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Browsing a Snapshot Image

A SystemBrowser can also be opened on a previously saved snapshot image (via the FileBrowser's 'Snapshot Image Browser' menu item, or by evaluating:
    SystemBrowser openOnSnapShotImage:anImageFileName
This is a readOnly browser, which uses the information contained in the file instead of accessing class/method objects directly.

This browser is useful to extract code from old images - especially, if an old image is no longer executable, due to a recompilation of the ST/X executable.

How to perform typical day-to-day tasks

Creating a new class

If the new class is installed in a namespace AND hides a corresponding global class, methods within that namespace which access the class by its name are recompiled (possibly then accessing the new namespace-class).

Renaming a class

If the rename implies a change of the namespace, all methods which access the class by its old name are recompiled (possibly then accessing the previously hidden global class with the same name).
Do not rename classes programmatically, by changing a classes name and/or storing it under another key in the Smalltalk dictionary, because this will not take care of accessors and especially not recompile them.
(a program should use "Smalltalk renameClass:...to:", instead)

Removing a class

If the removed class was located in some namespace, and a global class exists with the same name (i.e. the class has hidden the global class within the namespace), all methods which access the class by its old name are recompiled (possibly then accessing the previously hidden global class).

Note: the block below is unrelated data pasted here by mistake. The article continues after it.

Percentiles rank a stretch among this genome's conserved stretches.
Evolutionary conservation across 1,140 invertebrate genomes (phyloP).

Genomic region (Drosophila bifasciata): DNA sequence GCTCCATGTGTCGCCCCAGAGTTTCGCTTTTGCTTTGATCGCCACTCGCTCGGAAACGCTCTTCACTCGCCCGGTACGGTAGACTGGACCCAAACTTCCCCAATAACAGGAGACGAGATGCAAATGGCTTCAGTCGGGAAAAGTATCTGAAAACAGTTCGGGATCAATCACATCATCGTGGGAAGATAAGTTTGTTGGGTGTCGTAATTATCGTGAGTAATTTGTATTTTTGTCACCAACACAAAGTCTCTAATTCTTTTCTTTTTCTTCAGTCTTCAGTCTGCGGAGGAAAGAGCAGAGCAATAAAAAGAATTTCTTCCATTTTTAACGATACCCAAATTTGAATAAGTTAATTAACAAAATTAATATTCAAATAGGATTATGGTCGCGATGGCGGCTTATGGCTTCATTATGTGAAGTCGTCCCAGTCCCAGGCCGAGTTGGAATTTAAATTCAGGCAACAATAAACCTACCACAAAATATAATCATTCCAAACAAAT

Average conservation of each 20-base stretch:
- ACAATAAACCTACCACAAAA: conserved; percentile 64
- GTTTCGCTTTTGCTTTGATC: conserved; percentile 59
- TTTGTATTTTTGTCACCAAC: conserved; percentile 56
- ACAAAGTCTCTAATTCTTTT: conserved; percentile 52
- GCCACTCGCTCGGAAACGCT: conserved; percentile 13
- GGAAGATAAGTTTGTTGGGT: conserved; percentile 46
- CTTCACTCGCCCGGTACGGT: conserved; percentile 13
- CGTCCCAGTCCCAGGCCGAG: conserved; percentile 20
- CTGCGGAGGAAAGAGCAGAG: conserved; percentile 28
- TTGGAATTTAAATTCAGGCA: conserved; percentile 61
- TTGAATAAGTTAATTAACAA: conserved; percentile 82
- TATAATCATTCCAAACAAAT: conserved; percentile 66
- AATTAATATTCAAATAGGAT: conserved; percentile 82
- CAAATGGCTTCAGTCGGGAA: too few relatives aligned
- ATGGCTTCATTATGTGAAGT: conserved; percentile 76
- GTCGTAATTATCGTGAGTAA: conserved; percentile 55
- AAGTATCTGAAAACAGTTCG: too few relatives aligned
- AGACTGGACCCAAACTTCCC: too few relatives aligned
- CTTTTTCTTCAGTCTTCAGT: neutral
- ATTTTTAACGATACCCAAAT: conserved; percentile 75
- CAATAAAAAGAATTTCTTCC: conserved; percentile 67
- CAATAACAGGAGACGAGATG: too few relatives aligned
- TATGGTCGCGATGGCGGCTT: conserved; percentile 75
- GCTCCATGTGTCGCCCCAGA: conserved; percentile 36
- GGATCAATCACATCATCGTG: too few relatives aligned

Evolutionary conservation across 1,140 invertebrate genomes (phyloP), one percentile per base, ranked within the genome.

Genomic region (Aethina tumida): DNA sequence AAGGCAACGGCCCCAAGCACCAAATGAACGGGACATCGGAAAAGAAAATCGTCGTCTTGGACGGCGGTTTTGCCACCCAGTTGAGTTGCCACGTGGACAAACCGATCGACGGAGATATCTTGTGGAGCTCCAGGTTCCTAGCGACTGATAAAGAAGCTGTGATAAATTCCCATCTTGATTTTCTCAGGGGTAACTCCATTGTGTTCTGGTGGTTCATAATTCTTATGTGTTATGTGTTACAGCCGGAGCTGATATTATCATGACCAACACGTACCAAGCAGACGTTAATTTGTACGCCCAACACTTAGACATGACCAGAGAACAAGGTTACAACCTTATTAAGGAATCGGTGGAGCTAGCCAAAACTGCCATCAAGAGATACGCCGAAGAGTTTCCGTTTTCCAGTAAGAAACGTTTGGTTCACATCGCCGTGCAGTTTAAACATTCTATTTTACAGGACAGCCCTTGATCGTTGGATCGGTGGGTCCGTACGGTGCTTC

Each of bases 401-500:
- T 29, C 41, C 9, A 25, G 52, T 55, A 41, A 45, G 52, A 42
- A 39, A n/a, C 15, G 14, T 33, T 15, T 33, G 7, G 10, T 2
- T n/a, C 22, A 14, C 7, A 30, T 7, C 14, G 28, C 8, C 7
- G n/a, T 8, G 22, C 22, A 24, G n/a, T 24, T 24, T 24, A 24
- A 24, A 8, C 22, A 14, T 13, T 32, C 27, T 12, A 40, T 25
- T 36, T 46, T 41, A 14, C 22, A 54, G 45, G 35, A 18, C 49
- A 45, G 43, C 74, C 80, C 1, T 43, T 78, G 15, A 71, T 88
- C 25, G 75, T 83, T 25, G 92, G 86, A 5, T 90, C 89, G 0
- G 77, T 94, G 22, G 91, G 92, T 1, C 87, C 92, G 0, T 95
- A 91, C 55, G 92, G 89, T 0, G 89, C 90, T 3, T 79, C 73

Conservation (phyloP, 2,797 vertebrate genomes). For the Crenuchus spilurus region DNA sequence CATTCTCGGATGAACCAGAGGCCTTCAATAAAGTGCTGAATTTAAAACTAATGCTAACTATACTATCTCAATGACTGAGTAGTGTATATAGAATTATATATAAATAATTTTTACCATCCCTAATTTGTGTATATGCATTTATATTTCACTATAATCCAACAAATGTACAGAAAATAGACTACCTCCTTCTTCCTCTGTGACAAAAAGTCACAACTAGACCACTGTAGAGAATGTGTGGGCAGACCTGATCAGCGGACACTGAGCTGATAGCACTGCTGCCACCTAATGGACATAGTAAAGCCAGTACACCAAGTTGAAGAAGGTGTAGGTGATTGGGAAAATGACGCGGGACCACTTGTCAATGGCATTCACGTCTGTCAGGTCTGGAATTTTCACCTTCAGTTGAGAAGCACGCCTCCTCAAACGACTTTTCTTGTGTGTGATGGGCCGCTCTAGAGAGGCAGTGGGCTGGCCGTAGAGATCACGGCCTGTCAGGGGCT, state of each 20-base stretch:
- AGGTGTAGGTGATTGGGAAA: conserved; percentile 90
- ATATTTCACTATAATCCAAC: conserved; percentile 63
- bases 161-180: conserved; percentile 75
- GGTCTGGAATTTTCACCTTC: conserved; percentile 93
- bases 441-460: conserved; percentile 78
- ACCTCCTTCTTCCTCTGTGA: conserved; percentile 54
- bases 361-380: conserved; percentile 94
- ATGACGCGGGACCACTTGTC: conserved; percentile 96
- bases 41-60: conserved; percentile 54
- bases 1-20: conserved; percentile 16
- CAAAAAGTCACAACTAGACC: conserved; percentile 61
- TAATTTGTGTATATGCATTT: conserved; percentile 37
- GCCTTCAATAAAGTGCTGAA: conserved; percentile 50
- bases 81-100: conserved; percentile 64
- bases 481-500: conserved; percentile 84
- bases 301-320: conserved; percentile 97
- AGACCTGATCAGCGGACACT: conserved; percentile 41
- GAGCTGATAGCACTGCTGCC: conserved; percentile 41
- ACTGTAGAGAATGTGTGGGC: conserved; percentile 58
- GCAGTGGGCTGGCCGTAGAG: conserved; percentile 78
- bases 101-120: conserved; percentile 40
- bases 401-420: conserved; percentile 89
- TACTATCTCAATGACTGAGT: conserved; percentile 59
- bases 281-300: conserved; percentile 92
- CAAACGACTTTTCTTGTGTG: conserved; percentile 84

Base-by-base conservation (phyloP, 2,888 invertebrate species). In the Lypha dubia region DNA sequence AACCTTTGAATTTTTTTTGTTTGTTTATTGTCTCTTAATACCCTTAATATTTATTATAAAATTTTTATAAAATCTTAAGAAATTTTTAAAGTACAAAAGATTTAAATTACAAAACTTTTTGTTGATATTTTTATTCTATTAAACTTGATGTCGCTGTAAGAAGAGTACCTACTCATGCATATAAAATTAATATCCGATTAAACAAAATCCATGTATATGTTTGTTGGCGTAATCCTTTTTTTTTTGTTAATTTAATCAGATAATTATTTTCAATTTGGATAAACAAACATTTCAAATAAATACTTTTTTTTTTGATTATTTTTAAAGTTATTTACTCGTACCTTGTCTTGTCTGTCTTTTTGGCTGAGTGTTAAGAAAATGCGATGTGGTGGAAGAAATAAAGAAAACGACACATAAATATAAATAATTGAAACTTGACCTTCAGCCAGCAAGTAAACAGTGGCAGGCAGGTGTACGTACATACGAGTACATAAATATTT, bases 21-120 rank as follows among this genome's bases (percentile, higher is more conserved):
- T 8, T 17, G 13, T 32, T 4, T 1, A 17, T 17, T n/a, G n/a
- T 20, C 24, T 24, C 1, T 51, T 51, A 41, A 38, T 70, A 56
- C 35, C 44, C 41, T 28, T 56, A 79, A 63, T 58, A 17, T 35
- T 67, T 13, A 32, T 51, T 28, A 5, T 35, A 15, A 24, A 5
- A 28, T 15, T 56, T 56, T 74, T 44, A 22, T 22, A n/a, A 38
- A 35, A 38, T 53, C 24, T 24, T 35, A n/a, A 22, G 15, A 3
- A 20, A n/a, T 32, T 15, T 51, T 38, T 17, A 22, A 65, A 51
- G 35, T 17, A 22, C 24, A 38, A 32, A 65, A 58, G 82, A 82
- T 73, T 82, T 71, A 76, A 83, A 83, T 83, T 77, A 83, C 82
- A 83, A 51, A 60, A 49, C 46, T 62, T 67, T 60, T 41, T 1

Do not remove classes programmatically, by removing it from the Smalltalk dictionary, because this will not take care of accessors and especially not recompile them.
(a program should use "Smalltalk removeClass:...", instead)

Adding documentation

We suggest you stay with Smalltalk/X's philosophy of putting the documentation into empty methods under the 'documentation' category. To do so:

Adding methods

Modifying existing methods

"accept" installs whatever is currently visible; if the methods selector has been changed, a corresponding (possibly new) method will be generated - independent of the method which was selected in the first place.
Thus, you can select any other method, to take its source code as a starting point for new methods.

Removing methods

Notice, that the system cannot itself find out, if the method is still required - i.e. if there are any message sends which would possibly invoke that method (since message sends could be constructed by a #perform, or by evaluating a Smalltalk expression from a string).